For an object XX in a category with coproducts, the codiagonal of XX (or fold morphism) is the canonical morphism

:XX(Id,Id)X. \nabla : X \coprod X \stackrel{(Id,Id)}{\to} X \,.

The dual concept is diagonal .

In a cartesian bicategory B\mathbf{B}, the pair of terms diagonal, codiagonal refer to the canonical comultiplication Δ:XXX\Delta: X \to X \otimes X and the dual multiplication =Δ *:XXX\nabla = \Delta_*: X \otimes X \to X on any object. While the comultiplication is not a true diagonal (because \otimes is not a cartesian product in B\mathbf{B}), it is the diagonal when seen as belonging to the subcategory of maps (left adjoints), where the restriction of \otimes to Map(B)Map(\mathbf{B}) becomes a 2-product. Similarly, \nabla is not a true codiagonal on B\mathbf{B}, but it becomes a codiagonal in the sense above when seen as belonging to Map(B) opMap(\mathbf{B})^{op}, the opposite obtained by reversing 11-cells but not 22-cells.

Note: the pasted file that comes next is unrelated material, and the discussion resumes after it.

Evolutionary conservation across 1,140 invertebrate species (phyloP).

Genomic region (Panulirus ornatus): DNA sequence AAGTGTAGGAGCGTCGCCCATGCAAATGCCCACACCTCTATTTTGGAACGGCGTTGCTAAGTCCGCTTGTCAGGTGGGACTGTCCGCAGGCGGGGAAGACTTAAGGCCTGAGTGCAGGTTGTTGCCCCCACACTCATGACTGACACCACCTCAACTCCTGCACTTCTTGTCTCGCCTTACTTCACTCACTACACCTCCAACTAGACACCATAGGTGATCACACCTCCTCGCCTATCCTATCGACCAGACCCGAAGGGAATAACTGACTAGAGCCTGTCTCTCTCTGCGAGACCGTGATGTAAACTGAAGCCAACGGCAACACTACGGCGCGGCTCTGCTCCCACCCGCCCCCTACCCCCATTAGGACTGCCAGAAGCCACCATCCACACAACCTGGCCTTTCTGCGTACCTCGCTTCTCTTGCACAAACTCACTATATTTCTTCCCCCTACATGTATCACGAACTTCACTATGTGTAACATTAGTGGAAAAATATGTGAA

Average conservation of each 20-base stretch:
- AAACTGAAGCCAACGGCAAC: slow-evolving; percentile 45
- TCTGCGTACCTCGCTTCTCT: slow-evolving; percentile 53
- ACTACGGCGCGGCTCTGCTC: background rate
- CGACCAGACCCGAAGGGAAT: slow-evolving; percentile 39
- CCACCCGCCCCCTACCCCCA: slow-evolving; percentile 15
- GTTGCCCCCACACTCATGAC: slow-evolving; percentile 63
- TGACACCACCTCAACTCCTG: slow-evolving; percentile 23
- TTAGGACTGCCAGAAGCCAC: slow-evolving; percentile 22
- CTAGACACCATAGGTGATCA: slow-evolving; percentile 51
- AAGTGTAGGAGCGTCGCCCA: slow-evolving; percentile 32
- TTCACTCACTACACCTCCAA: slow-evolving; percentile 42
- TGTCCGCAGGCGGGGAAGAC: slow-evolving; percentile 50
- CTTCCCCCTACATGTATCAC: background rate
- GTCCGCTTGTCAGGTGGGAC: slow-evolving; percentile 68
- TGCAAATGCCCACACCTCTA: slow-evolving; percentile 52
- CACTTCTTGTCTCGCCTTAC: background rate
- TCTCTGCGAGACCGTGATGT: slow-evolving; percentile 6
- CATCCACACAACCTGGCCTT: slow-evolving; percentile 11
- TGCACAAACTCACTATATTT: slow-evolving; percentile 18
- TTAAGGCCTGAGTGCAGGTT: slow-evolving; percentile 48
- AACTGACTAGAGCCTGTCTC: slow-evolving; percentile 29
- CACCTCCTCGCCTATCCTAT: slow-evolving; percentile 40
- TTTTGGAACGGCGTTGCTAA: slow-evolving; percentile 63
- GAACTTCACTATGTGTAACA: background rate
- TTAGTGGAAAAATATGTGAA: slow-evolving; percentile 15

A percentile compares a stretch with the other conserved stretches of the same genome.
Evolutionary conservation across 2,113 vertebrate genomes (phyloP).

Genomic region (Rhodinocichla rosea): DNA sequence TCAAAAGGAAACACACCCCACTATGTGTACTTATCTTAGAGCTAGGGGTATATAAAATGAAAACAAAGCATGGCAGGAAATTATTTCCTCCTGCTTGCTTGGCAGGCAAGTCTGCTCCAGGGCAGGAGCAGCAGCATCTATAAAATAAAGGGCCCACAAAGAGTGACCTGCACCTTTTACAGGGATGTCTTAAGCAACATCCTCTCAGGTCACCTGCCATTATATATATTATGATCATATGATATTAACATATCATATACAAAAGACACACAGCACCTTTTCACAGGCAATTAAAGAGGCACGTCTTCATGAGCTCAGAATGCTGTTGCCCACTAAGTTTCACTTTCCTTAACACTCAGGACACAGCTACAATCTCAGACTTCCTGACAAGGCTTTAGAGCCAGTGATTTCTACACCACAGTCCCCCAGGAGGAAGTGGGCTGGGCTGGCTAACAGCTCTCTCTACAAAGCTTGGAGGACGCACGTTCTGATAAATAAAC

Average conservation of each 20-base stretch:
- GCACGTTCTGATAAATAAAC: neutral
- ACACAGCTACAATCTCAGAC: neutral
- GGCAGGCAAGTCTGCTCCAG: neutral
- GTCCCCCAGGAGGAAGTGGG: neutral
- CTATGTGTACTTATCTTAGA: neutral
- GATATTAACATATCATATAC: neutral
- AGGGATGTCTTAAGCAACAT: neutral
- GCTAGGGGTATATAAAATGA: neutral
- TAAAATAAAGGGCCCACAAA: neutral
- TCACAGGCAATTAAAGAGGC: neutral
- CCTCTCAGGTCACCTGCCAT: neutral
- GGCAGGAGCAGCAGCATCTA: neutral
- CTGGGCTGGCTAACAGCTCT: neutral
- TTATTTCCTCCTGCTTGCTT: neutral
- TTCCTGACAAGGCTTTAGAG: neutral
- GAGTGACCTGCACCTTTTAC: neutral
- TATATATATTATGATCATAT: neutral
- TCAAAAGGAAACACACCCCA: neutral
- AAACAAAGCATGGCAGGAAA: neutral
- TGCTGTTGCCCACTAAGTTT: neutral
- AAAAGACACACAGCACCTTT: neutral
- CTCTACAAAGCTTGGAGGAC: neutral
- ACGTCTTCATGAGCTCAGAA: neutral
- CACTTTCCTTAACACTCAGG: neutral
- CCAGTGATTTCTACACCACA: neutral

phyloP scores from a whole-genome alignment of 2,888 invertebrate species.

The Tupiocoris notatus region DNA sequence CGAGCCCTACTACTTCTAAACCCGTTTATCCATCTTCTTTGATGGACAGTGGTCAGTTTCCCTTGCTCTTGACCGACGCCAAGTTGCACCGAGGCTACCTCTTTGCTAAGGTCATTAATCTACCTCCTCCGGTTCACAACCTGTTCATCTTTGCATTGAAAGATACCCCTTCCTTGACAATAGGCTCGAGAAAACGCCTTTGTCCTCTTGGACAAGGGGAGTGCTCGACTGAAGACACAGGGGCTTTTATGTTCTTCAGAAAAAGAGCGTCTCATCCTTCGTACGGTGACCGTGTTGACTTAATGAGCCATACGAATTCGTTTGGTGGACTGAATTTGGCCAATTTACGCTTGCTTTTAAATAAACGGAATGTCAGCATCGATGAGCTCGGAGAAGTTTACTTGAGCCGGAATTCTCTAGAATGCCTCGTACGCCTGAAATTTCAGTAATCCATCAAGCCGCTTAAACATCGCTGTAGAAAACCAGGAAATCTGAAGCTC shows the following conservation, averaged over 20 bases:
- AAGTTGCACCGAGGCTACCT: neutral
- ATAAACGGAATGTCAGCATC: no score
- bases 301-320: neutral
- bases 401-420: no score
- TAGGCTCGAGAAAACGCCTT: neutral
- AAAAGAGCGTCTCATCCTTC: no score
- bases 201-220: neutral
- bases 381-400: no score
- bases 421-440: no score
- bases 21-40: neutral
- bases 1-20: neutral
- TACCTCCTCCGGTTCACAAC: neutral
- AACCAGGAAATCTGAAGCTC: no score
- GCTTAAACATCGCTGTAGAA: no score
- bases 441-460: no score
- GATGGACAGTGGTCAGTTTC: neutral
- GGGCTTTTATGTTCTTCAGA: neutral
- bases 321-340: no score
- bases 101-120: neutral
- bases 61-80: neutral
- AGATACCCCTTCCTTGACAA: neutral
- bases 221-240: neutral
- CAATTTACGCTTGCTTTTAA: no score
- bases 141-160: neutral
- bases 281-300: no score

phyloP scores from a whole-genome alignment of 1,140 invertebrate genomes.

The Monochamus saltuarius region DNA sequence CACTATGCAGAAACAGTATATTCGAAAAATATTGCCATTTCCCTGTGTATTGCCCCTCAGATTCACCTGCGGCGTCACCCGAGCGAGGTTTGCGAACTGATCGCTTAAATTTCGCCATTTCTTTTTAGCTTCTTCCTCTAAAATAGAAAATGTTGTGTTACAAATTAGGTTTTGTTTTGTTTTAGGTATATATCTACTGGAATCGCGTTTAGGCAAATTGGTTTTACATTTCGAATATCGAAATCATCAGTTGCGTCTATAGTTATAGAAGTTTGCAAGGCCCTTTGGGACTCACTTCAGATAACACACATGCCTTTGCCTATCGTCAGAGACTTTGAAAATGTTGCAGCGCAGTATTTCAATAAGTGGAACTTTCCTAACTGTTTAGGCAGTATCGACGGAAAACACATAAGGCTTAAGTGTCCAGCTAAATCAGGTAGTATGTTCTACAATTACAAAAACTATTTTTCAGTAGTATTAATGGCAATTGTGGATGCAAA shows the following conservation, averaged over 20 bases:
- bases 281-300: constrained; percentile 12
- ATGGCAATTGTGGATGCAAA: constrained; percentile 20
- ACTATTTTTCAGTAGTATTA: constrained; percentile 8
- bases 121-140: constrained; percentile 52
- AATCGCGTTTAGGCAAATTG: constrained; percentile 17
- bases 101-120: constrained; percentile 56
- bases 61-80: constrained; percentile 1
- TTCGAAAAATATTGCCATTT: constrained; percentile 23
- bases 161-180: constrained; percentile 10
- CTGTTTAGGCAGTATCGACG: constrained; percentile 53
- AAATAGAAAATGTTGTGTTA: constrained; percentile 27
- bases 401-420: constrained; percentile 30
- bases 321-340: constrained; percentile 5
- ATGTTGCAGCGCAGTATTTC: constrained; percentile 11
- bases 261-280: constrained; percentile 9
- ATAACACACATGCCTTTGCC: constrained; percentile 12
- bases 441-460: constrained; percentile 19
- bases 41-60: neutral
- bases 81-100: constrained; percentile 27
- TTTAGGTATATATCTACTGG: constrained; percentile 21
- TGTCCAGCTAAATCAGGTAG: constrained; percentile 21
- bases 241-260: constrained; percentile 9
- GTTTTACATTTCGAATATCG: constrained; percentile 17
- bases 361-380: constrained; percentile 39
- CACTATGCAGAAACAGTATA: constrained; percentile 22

Possible confusion

The term ‘codiagonal’ is also sometimes used in the context of the theory of bisimplicial sets. For this use see total simplicial set, within that entry.

Last revised on January 9, 2015 at 10:48:52. See the history of this page for a list of all contributions to it.